It was Carlos Bilardo whom probably exudes the best definition of universality among football players. The 1986 World Cup winning Argentine manager gave this definition while conducting a coaching seminar. What he told the managers has been captured brilliantly in Chris Taylor’s wonderful book, The Beautiful Game: A Journey through Latin America Football, in which Bilardo says:
“For me, football will get better and better. But I also know that it will make more and more demands. I even believe that the difference between defenders and attackers will disappear. I see the teams of the twenty first century made up of a goalkeeper and ten players. Without fixed positions. Without specialists. Each one of them knowing everything.”
The famous Ajax academy seems to have been producing such players for some time now. Thomas Vermaelen and Jan Vertonghen are just few examples, who for all their great defensive capabilities can also fill in at central midfield areas.
Likewise, although not to the same extent are the two Dutchmen Urby Emanuelson and Vurnon Anita. While Emmanuelson can fulfil full back and wing positions, Anita was developed as a left back for Ajax who then became their number six — their holding midfielder.
It very much relates to the Lahm ideal — a full back becoming a holding midfielder. At the same time, Ajax are currently developing Daley Blind into that same role. Last season’s most improved player in the Eredivisie has seen himself transformed into a holder this season.
It will be interesting to see what their national team managers do at the World Cup. Lahm had secured his role as first choice right back for Joachim Loew while Blind has worked his way into becoming Louis Van Gaal’s first choice left back. Will their prosperity in their new roles give their managers a headache?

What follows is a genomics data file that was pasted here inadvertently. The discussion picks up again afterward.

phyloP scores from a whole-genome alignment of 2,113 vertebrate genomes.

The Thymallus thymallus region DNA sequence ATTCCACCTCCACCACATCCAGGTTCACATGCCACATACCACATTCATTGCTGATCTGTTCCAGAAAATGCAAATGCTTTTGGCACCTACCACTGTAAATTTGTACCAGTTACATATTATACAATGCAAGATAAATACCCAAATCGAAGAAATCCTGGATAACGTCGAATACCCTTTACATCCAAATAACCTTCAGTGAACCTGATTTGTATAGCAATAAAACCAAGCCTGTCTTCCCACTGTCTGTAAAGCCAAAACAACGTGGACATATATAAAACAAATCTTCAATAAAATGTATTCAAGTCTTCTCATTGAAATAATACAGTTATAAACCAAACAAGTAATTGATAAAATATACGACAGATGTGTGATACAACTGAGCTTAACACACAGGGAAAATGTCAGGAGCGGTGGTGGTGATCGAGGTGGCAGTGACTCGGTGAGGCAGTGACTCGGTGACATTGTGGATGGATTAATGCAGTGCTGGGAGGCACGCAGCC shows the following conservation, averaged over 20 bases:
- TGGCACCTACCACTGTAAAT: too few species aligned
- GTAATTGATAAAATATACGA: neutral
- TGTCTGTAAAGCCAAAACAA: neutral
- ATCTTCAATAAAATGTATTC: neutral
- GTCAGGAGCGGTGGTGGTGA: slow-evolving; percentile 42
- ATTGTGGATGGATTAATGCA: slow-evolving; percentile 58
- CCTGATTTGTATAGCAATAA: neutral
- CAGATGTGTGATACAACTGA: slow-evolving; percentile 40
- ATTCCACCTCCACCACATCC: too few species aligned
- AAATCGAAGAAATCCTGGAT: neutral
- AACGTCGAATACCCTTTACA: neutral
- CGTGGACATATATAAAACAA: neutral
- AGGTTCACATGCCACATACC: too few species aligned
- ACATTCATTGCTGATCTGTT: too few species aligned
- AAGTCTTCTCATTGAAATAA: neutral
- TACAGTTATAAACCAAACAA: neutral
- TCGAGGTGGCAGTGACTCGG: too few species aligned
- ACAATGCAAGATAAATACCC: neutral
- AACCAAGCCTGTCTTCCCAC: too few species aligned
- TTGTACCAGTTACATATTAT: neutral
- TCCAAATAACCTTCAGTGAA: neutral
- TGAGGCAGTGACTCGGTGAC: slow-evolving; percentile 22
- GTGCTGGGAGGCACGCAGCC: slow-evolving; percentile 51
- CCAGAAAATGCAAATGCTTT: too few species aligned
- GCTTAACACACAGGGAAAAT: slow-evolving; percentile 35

Probably not, for it is club football that has driven the tactical debate for years ahead of international football. Without the time to practice elaborate tactical nuances, international football becomes more about generating good spirit and allowing players to express themselves.
Expression on that front is of course different from what happens at club level. And so while universality takes its course in the club game, international football will take a while to do so.
Through various factors, it is not only Lahm and Blind who find themselves becoming defenders who can also play in midfield. Injuries have meant that Jordi Amat at Swansea City and Martin Demichelis at Manchester City move forward from center back to perform midfield roles. At Manchester United, the need for energy has seen Phil Jones play at the heart of midfield rather than his usual heart of defence role.
In the 2010-2011 season, Massimiliano Allegri similarly did the same with Thiago Silva. And carrying on from what Rafa Benitez began, Jose Mourinho has been playing David Luiz in midfield. It was also a surprise when in this season’s La Liga clasico at the Camp Nou, Carlo Ancelotti went with Sergio Ramos in the middle of a midfield three.
The same tactic it seems is appearing in different places for different reasons. For those however who are doing it deliberately, it is pushing the tactical debate to further horizons.
It could be that by playing defenders in midfield, the search for universality is taking a different trend. For long, it used to be midfielders filling in at the back. Martinez, Medel, De Rossi, Sergio Busquets, Javier Mascherano, Michael Carrick, Yaya Toure, Alex Song and Ki Seung Yeung have all at times played at the back.
Similarly, Fabregas and Javi Martinez have filled in at forward positions, while in other circumstances, so too has Kevin Nolan at West Ham United. With the defenders now starting to fill in midfield positions, the debate for universality is well and truly on course.
The tactical minefield is now being stretched so wide that its original dimensions are slowly losing its shape. It could be that in a few years, we may never regain them and positions will be meaningless, with roles reigning supreme.